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Photo Measurements

Measuring Plant Dimensions

a web-report by Steve Sullivan and Walter Siegmund

The photos on this page can be measured by clicking on the photo.  This starts the Photo Measure Tool in a new tab.  The Photo Measure Tool allows you to zoom in on a portion of a photo by clicking and dragging.  You measure by clicking at the start and end points of a line.  You zoom out with the "All" button or the negative magnification symbol.

This balsamroot image was taken with a Casio EX-Z75 camera.

This broomrape image (courtesy of Yan Soucie) was taken with a Sony DSC-TF1 camera.
The length of the hairs on the flower can be measured.

This Mimulus alsinoides image was taken with a Canon EOS DIGITAL REBEL XSi camera using a EF100mm f/2.8L Macro IS USM lens. Photo courtesy of Walter Siegmund. The hairs in the throat of the flower can be measured.

Theory Behind Measuring Photos

In order to take length measurements from a photo image the following conditions must be met.  The camera must record the distance between the camera and the plane of focus.  The depth of focus must be small.  The measurement must be made on objects that are in focus and at a right angle to a line from the camera to the object.  These conditions are shown in the following diagram.

In this diagram the parameter being measured is the size of the flower.  The flower faces the camera and is within the depth of field of the camera.  The camera records the distance to the flower.  In a simplified calibration step (that is not shown) a ruler replaces the flower while the camera records the same distance to the object.  The scale of the ruler in the calibration photo is then used to measure the size of the flower in the flower photo.  In a more typical calibration step a ruler is photographed at many distances and interpolation is used to find the scale of the ruler at the same distance from the camera as the object being measured.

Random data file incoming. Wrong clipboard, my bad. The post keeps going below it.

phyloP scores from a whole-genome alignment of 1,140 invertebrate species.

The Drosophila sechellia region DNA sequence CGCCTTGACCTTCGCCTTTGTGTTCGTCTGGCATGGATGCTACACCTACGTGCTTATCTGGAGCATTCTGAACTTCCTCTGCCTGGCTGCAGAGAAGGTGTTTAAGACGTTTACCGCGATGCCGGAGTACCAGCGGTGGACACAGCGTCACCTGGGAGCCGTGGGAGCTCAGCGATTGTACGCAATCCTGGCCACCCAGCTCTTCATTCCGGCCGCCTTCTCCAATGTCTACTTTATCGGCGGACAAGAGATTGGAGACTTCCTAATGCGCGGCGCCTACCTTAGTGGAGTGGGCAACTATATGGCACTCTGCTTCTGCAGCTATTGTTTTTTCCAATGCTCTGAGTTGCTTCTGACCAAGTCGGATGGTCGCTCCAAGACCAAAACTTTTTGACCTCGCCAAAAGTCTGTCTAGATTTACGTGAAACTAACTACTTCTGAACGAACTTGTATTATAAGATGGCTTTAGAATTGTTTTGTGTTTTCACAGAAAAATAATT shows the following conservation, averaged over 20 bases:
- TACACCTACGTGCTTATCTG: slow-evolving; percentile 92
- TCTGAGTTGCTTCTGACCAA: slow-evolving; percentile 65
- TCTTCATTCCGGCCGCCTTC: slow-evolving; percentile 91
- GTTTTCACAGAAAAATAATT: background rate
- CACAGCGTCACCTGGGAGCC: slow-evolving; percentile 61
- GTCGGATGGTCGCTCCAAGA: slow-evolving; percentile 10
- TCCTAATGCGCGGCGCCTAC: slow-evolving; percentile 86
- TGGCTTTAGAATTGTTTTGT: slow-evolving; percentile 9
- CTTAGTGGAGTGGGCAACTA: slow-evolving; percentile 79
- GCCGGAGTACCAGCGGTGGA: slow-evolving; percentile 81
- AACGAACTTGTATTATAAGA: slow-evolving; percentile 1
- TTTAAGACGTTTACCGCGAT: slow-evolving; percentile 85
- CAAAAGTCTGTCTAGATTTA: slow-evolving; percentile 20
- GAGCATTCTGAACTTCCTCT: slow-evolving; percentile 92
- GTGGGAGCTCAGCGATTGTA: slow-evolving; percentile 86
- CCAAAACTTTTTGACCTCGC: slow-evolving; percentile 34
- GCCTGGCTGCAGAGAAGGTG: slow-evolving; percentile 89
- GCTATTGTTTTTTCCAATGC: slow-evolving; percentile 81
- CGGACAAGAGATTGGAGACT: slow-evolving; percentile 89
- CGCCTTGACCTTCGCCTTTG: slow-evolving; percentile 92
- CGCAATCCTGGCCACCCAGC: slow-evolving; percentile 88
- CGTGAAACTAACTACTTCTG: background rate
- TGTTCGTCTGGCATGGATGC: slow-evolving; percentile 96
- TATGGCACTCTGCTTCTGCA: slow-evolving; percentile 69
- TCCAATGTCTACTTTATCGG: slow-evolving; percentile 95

Recording the distance between the camera and the plane of focus

Only some cameras record the distance to the plane of focus.  Those that do record this distance do so in a number of ways.  What is important for accuracy is that the distance is measured repeatably and that the depth of focus is relatively small.

Cameras record metadata, i.e., non-image information such as the shutter speed that is related to an image, in the Exif data block of the image JPEG file. There is a place for the distance to the plane of focus in the Exif data block.  But the cameras that we have examined have the distance in the MakerNote block.  The MakerNote block of data is a place where the camera manufacture can place any information they wish.  It seems that the information in the MakerNote area is used by the camera manufacture to help them debug their software and hardware.  Having the focus distance in the MakerNotes probably helps them debug their focus software and helps them find defective cameras during production test.

The more expensive Canon and Nikon cameras have the focus distance in the MakerNotes and these notes have been decoded and published (but probably not by the manufacture).  This also seems to be true for the less expensive Casio cameras.  However, Casio no longer manufactures these cameras.  I examined the MakerNotes for a Sony DSC-TX10 camera that I own and could not find a field that related to the focus distance.  But I did find such a field for the new Sony DSC-TF1 camera.  In this case the field seemed to be the lens position rather than the distance to the object but a simple transformation changes that to the focal distance.

The Canon DSLR cameras may use the subject distance to help set the flash intensity.  The distance in the MakerNotes has enough resolution for setting the flash.  But the cameras seems to have the ability to measure the subject distance with even more resolution.

Sources of Error (A Quick Discussion)